“Cut back on salt” is a familiar piece of health advice. Most of us get plenty of salt, much of it added to the foods we eat. But that message may not appy to everyone.
Salt restriction is a fundamental part of the treatment for some medical conditions like high blood pressure. But it may be time to reexamine restrictions on salt intake for certain patients with heart failure. For them, lower intake may not be better after all, a new study suggests.
Sodium, which is one component of table salt, regulates fluid balance in the body. Eating less is generally thought to help people retain less fluid, which helps lower blood pressure and reduces the risk of cardiovascular disease. A low sodium diet generally restricts salt to the range between less than 1.5 grams per day (about ¼ teaspoon) to less than 3 grams (1/2 teaspoon) per day.
About half of all heart failure patients have a condition known as preserved ejection fraction. It occurs when the left ventricle is unable to fill with blood properly causing the amount of blood pumped out into the body to be decreased. The effect of salt restriction on patients who have heart failure with preserved ejection fraction isn’t fully understood because they are often excluded from relevant studies.
The idea that people who don’t cook with salt might have more medical issues than someone who does cook with salt goes against everything ever taught about salt.
Chinese researchers set out to explore that connection. Using data collected in the TOPCAT trial, a previous study on treatment for heart failure, researchers studied information collected from just over 1,700 people who had participated in that study, who were 50 years old and above, and who had had heart failure with preserved ejection fraction.
Everyone in the study was asked how much salt they usually added to foods while cooking and were given a cooking salt score based on their answers. Using no salt gave participants zero points; they got 1 point for consuming 1/8 teaspoon of salt; 2 points for ¼ teaspoon, and 3 points for ½ teaspoon or greater. Of course, the lower the score the better, or is it?
Since they already had had heart failure, roughly 50 percent of the participants had a cooking salt score of zero. Over half were men and most were white. Compared to people with a cooking salt score above zero, those who used no salt weighed more and had lower diastolic blood pressure than people with a cooking salt score above zero.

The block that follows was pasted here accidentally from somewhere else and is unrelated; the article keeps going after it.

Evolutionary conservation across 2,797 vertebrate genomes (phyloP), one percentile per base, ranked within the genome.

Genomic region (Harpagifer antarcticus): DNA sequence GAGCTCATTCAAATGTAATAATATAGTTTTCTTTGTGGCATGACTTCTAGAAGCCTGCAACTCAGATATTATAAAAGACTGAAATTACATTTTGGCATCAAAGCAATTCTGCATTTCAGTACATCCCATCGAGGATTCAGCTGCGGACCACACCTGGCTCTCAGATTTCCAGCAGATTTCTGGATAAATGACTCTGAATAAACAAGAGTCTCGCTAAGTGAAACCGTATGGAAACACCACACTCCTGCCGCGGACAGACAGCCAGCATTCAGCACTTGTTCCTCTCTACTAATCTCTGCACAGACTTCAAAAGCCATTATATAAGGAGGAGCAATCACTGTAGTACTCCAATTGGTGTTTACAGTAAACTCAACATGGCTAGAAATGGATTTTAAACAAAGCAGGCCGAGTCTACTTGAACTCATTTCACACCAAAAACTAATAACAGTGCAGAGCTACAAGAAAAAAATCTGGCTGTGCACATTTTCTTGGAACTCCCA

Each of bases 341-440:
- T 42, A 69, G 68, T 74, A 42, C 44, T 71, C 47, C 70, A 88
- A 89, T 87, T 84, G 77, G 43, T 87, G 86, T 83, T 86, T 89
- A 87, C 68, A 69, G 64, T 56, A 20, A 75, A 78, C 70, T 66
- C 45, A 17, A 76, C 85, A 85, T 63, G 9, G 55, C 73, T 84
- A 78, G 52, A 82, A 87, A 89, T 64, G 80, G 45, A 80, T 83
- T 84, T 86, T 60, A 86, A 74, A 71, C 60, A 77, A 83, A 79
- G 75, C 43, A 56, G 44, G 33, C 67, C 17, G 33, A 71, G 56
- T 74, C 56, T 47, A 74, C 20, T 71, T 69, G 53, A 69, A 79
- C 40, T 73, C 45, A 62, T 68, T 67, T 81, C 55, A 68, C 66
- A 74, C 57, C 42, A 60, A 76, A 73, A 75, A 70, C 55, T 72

People who used no salt in cooking had more medical problems. They were admitted to the hospital more frequently for heart failure; they were more likely to have type 2 diabetes and poorer kidney function; they were more likely to be on medications to control their heart failure; and more frequently had lower cardiac output as a result of reduced left ventricular ejection fraction.
People who used some salt when cooking had a lower risk of cardiovascular disease or admission to the hospital with heart failure, but their risk of dying for any reason or from cardiovascular disease was no different from people who had a cooking salt score of zero.
The idea that people who don’t cook with salt might have more medical issues than someone who does cook with salt goes against the grain of everything ever taught about salt. Yet the study found certain groups of people saw health benefits due to cooking with salt — people over the age of 70, blacks and other ethnicities.
Though the study was observational and had some limitations, it calls for further investigation. The researchers suggest better studies to determine the best salt intake range for people with heart failure and preserved ejection fraction.
The authors, all in the Department of Cardiology at Sun Yat-sen University First Affiliated Hospital in China, conclude, “Overstrict dietary salt intake restriction could harm patients with [heart failure with preserved ejection fraction] and is associated with worse prognosis. Physicians should reconsider giving this advice to patients.”
The study is published in Heart.